The question, suddenly, is not whether City council will support the Ajax mine, but whether it will take a position at all.
The neutrality option reared its head this week as Coun. Donovan Cavers put forward a motion to ask KGHM boss Herbert Wirth for a meeting.
The motion went through, unanimously, but only after some uncomfortable discussion about when the meeting should be, how the request should be worded, and the how to do so in a neutral-sounding manner.
Which has brought to the surface the matter of whether council has the appetite for taking a stand, ever.
Coun. Arjun Singh says he’s of “two minds” on that. On the one hand, there’s the view that this is a big deal and council should show leadership by expressing an opinion.
On the other hand, it’s very divisive, and council has no authority to accept or reject the mine, so stay out of it.
From her comments at the meeting, Marg Spina appears to be strongly in favour of staying inside the box on this one as well.
Then there’s Nancy Bepple, who excuses herself every time the word “Ajax” comes up. She does so, she says, because she owns $5,000 worth of Abacus shares and because her partner is on the board of a company that has sub-surface exploration rights within the Ajax footprint.
The latter isn’t technically a conflict but some people might perceive it as one. When it comes to conflicts of interest for politicians, perception is as important as reality.
“I could sell my shares but I’m not getting rid of my partner,” she says.
Other than Cavers, who has been on record against the mine since before he was elected, Tina Lange is the only other council member who seems anxious to get the Ajax discussion on the table.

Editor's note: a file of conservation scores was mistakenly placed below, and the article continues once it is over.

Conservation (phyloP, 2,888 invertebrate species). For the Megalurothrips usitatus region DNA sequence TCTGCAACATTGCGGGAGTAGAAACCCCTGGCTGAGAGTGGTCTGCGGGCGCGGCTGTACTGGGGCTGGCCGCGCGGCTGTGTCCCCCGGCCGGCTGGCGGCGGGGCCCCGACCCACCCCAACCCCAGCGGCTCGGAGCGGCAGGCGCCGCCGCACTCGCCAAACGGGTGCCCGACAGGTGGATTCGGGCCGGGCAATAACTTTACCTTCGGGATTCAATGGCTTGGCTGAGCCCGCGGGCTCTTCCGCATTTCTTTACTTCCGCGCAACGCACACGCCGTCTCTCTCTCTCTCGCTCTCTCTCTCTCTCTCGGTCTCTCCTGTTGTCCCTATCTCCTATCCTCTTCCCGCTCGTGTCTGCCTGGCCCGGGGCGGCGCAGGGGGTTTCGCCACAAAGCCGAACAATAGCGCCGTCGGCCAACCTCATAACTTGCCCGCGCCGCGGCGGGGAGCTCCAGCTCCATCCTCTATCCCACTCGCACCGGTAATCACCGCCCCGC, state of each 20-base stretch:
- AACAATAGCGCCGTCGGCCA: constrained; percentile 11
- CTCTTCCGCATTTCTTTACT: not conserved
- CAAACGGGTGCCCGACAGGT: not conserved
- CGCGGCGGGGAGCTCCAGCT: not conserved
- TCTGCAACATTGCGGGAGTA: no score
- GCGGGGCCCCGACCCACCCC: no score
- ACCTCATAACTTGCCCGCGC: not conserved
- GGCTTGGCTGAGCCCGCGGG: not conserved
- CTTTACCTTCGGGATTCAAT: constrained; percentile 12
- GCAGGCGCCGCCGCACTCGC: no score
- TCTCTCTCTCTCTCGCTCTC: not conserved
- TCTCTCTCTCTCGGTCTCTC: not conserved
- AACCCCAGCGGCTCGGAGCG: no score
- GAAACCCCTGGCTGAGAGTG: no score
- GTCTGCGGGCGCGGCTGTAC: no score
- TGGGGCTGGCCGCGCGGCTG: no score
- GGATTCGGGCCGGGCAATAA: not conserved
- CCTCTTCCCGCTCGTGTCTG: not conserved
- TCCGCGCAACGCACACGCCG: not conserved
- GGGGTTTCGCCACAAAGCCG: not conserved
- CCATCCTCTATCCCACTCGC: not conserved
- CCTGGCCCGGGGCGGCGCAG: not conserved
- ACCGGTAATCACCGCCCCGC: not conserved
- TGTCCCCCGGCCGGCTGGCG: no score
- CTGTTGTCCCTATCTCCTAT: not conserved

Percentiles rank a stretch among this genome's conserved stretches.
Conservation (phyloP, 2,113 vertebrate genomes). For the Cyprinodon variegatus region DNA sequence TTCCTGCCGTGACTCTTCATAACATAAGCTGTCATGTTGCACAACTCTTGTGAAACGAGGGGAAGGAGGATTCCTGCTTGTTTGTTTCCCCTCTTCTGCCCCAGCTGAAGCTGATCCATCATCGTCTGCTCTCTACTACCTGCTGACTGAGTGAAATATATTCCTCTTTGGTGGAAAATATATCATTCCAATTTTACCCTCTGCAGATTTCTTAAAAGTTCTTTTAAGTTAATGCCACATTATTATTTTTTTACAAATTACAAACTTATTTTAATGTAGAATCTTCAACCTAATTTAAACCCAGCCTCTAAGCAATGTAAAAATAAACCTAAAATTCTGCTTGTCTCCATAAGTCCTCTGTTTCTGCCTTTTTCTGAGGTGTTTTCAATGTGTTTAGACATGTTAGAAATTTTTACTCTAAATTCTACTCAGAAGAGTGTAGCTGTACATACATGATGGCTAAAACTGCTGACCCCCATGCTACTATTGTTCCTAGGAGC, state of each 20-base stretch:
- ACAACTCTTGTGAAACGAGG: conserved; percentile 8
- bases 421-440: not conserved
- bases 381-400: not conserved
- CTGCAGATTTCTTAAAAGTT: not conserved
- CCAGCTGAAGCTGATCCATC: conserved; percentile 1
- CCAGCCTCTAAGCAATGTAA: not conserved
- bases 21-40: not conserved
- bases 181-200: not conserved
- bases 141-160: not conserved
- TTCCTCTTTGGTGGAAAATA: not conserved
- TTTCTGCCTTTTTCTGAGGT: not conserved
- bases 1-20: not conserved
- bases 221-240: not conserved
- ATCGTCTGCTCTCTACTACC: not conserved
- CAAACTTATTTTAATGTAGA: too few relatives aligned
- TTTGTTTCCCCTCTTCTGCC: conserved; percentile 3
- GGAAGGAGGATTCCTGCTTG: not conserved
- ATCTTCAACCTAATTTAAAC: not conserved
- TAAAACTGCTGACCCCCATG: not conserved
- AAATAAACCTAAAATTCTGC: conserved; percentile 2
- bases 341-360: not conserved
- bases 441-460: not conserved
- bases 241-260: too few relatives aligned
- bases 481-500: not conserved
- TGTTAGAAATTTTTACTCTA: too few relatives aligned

“If this mine goes ahead, it’s the biggest impact of anything we’ll see in our lifetime,” she told council. “Each of us will have a different opinion on what’s best for this community and there won’t be a neutral stand taken on this, if we’re to be the leaders we’re expected to be in taking care of the city.”
Lange is right. It’s a question of leadership. How can council claim leadership but avoid taking a stand on the most controversial issue facing Kamloops in years? Though City Hall has no power over Ajax, its views would strongly influence the federal and provincial decision makers.
Yet, as Singh says, how does council judge what the majority wants?
One answer is that council must take a stand based on principle — simply put, is Ajax good for Kamloops or not? Another option lies in the truth that every good politician knows — there are times to lead, and times to lead by following.
Water meters have divided Kamloopsians for decades. Back in 2001, the public was so divided over water meters it was impossible to read, so the council of the day put it to a referendum (though last term’s council ignored that result and approved them anyway).
The difference between water meters and Ajax is that meters are a taxation issue with measurable consequences while Ajax has much to do with less tangible things like aesthetics.
But maybe Ajax is big enough, divisive enough, that council should find a way to ask people what they want.